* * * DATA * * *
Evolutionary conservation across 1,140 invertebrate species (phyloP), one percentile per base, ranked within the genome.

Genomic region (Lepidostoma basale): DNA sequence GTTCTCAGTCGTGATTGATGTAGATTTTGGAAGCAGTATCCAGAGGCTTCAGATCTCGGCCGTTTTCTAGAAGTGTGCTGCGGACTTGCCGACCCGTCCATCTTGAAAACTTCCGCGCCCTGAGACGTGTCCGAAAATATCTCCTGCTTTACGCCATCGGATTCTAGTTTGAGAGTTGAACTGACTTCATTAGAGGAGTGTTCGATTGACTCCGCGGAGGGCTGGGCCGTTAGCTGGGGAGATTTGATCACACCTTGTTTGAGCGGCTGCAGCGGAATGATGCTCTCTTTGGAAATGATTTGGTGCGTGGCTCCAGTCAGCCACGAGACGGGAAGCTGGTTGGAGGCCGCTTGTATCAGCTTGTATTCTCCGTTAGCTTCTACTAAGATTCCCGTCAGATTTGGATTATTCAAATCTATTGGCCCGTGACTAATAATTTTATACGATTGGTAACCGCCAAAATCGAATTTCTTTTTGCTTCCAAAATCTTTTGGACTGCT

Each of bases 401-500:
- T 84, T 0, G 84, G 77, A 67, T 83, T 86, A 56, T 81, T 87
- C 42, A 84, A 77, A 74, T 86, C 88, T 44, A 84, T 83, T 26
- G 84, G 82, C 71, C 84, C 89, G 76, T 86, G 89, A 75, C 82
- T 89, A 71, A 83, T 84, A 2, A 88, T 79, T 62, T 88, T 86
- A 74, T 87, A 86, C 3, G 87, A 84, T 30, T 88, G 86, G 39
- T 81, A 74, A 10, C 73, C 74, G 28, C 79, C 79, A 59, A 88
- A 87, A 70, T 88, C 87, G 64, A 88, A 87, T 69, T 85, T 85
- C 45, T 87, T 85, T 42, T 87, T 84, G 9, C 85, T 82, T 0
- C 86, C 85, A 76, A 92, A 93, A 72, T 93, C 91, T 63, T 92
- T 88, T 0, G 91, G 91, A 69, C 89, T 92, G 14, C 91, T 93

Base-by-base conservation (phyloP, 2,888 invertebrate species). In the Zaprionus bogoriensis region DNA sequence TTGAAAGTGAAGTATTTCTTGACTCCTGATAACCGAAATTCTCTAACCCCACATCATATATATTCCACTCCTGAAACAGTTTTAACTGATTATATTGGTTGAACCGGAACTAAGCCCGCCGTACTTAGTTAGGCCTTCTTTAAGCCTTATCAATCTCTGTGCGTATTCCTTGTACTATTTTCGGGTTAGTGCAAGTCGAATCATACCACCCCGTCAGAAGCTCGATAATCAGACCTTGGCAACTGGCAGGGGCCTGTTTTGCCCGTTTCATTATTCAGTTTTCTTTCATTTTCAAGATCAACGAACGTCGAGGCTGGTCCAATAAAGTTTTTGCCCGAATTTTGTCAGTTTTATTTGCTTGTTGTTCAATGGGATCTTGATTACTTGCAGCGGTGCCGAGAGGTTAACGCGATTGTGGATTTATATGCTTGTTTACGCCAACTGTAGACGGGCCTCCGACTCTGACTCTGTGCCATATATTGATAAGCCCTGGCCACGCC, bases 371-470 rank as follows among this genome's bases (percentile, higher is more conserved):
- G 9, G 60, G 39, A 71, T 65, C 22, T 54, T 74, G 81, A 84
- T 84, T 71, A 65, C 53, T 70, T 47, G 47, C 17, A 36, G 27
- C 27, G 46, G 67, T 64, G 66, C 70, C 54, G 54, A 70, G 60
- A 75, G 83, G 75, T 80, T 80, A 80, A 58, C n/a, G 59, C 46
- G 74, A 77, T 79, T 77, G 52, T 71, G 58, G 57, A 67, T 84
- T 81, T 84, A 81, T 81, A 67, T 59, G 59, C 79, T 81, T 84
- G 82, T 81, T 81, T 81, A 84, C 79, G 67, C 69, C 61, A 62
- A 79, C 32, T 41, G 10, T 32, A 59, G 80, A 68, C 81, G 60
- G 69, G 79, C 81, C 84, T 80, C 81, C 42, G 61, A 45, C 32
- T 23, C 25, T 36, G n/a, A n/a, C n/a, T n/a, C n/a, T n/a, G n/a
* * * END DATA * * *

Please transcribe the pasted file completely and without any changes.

Evolutionary conservation across 1,140 invertebrate species (phyloP), one percentile per base, ranked within the genome.

Genomic region (Lepidostoma basale): DNA sequence GTTCTCAGTCGTGATTGATGTAGATTTTGGAAGCAGTATCCAGAGGCTTCAGATCTCGGCCGTTTTCTAGAAGTGTGCTGCGGACTTGCCGACCCGTCCATCTTGAAAACTTCCGCGCCCTGAGACGTGTCCGAAAATATCTCCTGCTTTACGCCATCGGATTCTAGTTTGAGAGTTGAACTGACTTCATTAGAGGAGTGTTCGATTGACTCCGCGGAGGGCTGGGCCGTTAGCTGGGGAGATTTGATCACACCTTGTTTGAGCGGCTGCAGCGGAATGATGCTCTCTTTGGAAATGATTTGGTGCGTGGCTCCAGTCAGCCACGAGACGGGAAGCTGGTTGGAGGCCGCTTGTATCAGCTTGTATTCTCCGTTAGCTTCTACTAAGATTCCCGTCAGATTTGGATTATTCAAATCTATTGGCCCGTGACTAATAATTTTATACGATTGGTAACCGCCAAAATCGAATTTCTTTTTGCTTCCAAAATCTTTTGGACTGCT

Each of bases 401-500:
- T 84, T 0, G 84, G 77, A 67, T 83, T 86, A 56, T 81, T 87
- C 42, A 84, A 77, A 74, T 86, C 88, T 44, A 84, T 83, T 26
- G 84, G 82, C 71, C 84, C 89, G 76, T 86, G 89, A 75, C 82
- T 89, A 71, A 83, T 84, A 2, A 88, T 79, T 62, T 88, T 86
- A 74, T 87, A 86, C 3, G 87, A 84, T 30, T 88, G 86, G 39
- T 81, A 74, A 10, C 73, C 74, G 28, C 79, C 79, A 59, A 88
- A 87, A 70, T 88, C 87, G 64, A 88, A 87, T 69, T 85, T 85
- C 45, T 87, T 85, T 42, T 87, T 84, G 9, C 85, T 82, T 0
- C 86, C 85, A 76, A 92, A 93, A 72, T 93, C 91, T 63, T 92
- T 88, T 0, G 91, G 91, A 69, C 89, T 92, G 14, C 91, T 93

Base-by-base conservation (phyloP, 2,888 invertebrate species). In the Zaprionus bogoriensis region DNA sequence TTGAAAGTGAAGTATTTCTTGACTCCTGATAACCGAAATTCTCTAACCCCACATCATATATATTCCACTCCTGAAACAGTTTTAACTGATTATATTGGTTGAACCGGAACTAAGCCCGCCGTACTTAGTTAGGCCTTCTTTAAGCCTTATCAATCTCTGTGCGTATTCCTTGTACTATTTTCGGGTTAGTGCAAGTCGAATCATACCACCCCGTCAGAAGCTCGATAATCAGACCTTGGCAACTGGCAGGGGCCTGTTTTGCCCGTTTCATTATTCAGTTTTCTTTCATTTTCAAGATCAACGAACGTCGAGGCTGGTCCAATAAAGTTTTTGCCCGAATTTTGTCAGTTTTATTTGCTTGTTGTTCAATGGGATCTTGATTACTTGCAGCGGTGCCGAGAGGTTAACGCGATTGTGGATTTATATGCTTGTTTACGCCAACTGTAGACGGGCCTCCGACTCTGACTCTGTGCCATATATTGATAAGCCCTGGCCACGCC, bases 371-470 rank as follows among this genome's bases (percentile, higher is more conserved):
- G 9, G 60, G 39, A 71, T 65, C 22, T 54, T 74, G 81, A 84
- T 84, T 71, A 65, C 53, T 70, T 47, G 47, C 17, A 36, G 27
- C 27, G 46, G 67, T 64, G 66, C 70, C 54, G 54, A 70, G 60
- A 75, G 83, G 75, T 80, T 80, A 80, A 58, C n/a, G 59, C 46
- G 74, A 77, T 79, T 77, G 52, T 71, G 58, G 57, A 67, T 84
- T 81, T 84, A 81, T 81, A 67, T 59, G 59, C 79, T 81, T 84
- G 82, T 81, T 81, T 81, A 84, C 79, G 67, C 69, C 61, A 62
- A 79, C 32, T 41, G 10, T 32, A 59, G 80, A 68, C 81, G 60
- G 69, G 79, C 81, C 84, T 80, C 81, C 42, G 61, A 45, C 32
- T 23, C 25, T 36, G n/a, A n/a, C n/a, T n/a, C n/a, T n/a, G n/a